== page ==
Buses are the main form of public transport in New Zealand, with some areas also offering trains, ferries and trams.
Buses are the cheapest and most common form of public transport available for travelling between towns and cities. InterCity(opens in new window) and Skip(opens in new window) are the two main providers of this service, and fares start from around NZ$10.
Although not public transport, hop-on-hop-off buses are also a popular way to get around New Zealand, especially among backpackers. Choose your pass and make up your itinerary as you go along.
Trains are not a common form of public transport in New Zealand; however, there are three main train lines operated by KiwiRail: Auckland to Wellington (Northern Explorer(opens in new window)), Picton to Christchurch (Coastal Pacific(opens in new window)), and Christchurch to the West Coast (the TranzAlpine(opens in new window) - considered one fo the most scenic rail journeys in the world). Train tickets start from around NZ$49 per person.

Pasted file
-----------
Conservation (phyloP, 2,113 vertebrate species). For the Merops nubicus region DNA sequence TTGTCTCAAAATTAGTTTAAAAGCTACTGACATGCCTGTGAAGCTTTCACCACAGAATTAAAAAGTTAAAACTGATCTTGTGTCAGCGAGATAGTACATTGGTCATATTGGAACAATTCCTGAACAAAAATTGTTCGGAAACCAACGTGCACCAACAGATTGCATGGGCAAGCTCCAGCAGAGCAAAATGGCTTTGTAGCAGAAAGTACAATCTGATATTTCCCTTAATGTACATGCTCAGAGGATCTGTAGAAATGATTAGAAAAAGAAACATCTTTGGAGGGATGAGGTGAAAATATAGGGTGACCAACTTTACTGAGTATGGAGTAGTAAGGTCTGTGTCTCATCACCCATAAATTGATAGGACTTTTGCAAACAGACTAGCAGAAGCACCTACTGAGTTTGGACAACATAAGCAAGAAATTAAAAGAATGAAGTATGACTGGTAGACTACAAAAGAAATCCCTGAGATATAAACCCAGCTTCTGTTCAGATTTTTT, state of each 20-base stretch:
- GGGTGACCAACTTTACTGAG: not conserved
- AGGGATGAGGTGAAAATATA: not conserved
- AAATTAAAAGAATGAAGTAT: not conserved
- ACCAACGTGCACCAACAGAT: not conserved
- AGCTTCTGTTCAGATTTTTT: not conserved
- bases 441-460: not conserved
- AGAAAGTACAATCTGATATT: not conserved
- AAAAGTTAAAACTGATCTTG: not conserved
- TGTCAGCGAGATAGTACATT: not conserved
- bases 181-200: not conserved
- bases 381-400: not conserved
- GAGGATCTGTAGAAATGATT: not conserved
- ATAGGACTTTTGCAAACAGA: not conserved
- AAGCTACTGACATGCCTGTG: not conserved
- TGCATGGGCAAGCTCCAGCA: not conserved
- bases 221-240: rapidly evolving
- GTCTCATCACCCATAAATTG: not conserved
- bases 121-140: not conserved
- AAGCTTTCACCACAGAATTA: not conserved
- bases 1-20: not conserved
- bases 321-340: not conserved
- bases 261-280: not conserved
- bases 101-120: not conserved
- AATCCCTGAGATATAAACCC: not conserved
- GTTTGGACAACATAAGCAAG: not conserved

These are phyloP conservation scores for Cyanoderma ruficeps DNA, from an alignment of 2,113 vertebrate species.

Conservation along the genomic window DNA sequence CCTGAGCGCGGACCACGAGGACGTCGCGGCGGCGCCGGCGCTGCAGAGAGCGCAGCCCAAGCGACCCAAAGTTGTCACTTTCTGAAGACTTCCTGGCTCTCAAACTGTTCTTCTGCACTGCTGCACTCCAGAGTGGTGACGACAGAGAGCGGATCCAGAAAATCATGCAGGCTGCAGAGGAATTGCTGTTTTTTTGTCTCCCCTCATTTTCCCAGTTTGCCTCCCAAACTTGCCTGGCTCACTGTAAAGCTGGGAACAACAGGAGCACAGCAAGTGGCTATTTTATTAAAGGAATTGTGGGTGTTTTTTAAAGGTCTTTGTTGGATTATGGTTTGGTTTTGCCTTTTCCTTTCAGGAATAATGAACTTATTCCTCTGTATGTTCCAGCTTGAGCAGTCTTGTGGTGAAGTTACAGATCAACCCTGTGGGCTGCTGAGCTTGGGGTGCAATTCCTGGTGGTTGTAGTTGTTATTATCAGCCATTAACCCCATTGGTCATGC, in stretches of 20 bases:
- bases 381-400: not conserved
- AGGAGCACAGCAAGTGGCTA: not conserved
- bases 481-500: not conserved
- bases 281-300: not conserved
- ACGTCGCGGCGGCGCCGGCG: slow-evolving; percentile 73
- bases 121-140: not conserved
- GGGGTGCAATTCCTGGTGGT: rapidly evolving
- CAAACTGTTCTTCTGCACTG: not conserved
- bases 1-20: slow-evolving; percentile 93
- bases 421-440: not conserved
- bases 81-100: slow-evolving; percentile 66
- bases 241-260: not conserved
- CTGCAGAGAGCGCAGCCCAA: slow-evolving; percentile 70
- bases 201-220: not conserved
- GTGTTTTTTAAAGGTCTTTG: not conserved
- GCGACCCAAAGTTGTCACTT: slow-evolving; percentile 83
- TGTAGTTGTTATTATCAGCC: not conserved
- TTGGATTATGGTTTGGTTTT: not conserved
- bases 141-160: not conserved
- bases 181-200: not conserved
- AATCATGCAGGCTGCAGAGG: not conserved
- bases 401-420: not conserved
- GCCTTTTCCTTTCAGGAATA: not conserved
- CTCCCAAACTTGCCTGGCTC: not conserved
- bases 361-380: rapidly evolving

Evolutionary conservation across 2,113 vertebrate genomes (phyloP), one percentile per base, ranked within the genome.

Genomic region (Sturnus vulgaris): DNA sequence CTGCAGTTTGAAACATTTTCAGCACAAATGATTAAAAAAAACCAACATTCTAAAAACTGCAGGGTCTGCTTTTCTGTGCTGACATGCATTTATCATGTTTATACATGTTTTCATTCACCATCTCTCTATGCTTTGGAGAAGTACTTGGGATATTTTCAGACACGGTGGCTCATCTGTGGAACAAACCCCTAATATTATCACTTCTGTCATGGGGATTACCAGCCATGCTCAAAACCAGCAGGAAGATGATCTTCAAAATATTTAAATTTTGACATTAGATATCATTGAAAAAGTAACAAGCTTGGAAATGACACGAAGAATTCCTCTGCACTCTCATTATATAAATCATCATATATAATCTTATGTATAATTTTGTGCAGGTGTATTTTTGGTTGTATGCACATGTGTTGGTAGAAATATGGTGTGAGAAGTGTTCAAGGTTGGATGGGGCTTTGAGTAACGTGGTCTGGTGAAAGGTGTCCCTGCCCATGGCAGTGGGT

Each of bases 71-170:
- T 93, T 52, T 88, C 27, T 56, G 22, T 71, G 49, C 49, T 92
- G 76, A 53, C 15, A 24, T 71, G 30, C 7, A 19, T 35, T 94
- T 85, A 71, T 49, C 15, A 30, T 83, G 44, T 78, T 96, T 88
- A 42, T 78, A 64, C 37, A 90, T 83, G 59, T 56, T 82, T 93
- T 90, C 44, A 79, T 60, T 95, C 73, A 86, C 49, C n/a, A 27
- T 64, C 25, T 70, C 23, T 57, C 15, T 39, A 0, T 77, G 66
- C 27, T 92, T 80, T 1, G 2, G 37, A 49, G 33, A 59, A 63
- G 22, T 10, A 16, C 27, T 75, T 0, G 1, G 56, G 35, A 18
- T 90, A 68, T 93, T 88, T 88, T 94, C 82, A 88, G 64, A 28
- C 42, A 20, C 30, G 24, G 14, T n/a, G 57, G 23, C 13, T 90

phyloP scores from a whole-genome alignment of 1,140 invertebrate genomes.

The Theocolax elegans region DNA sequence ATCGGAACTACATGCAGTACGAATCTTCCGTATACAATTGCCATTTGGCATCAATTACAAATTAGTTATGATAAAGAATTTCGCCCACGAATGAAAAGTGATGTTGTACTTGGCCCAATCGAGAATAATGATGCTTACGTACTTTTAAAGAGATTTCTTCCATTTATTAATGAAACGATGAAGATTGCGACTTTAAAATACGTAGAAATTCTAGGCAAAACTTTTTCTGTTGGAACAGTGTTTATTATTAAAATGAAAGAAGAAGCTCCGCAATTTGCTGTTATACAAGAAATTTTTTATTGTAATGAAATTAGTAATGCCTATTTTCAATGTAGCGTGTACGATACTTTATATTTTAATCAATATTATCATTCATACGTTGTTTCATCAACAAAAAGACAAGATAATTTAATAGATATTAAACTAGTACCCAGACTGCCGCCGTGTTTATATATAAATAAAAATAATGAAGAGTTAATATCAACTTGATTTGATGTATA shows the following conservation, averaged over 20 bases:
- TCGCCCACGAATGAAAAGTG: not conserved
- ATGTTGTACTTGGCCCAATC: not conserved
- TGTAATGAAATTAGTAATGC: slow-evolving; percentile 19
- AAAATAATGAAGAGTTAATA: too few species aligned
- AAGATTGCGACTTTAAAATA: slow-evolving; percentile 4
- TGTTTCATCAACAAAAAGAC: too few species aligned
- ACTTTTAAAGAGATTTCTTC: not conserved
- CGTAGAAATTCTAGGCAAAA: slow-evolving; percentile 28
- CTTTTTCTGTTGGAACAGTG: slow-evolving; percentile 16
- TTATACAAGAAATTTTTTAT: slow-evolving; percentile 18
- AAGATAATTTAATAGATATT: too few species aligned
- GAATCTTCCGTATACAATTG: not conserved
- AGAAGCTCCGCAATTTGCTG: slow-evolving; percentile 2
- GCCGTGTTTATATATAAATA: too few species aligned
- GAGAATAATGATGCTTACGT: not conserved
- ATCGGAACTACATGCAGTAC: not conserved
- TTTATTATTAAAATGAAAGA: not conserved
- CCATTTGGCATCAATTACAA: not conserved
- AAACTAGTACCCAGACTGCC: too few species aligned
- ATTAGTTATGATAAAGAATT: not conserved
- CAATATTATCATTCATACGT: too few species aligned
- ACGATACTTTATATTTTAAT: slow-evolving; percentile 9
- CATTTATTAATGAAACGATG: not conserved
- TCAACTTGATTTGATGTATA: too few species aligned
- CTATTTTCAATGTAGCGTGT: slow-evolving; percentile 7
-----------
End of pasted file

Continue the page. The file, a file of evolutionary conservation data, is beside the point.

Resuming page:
Read more about public transport within Auckland, Christchurch and Queenstown.
Ferries are popular for travel between the North and South Islands. The two major providers are InterIslander and Bluebridge, and fares start at NZ$55 for foot passengers. Taking the ferry means you’ll experience the beautiful Marlborough Sounds on your way into or out of Picton.
Ferry travel is also available between the mainland and New Zealand’s offshore islands, including Waiheke, Rangitoto and Great Barrier(opens in new window) near Auckland city, and Stewart Island just below the South Island. In some coastal areas, ferries connect towns which are closer via water than via road – including Russell and Paihia in the Bay of Islands.
Water taxis are smaller vessels which offer a scheduled service visiting the small ports which ferries can’t reach – handy for reaching out of the way hiking and mountain biking spots in places like Queen Charlotte Sounds and Abel Tasman National Park.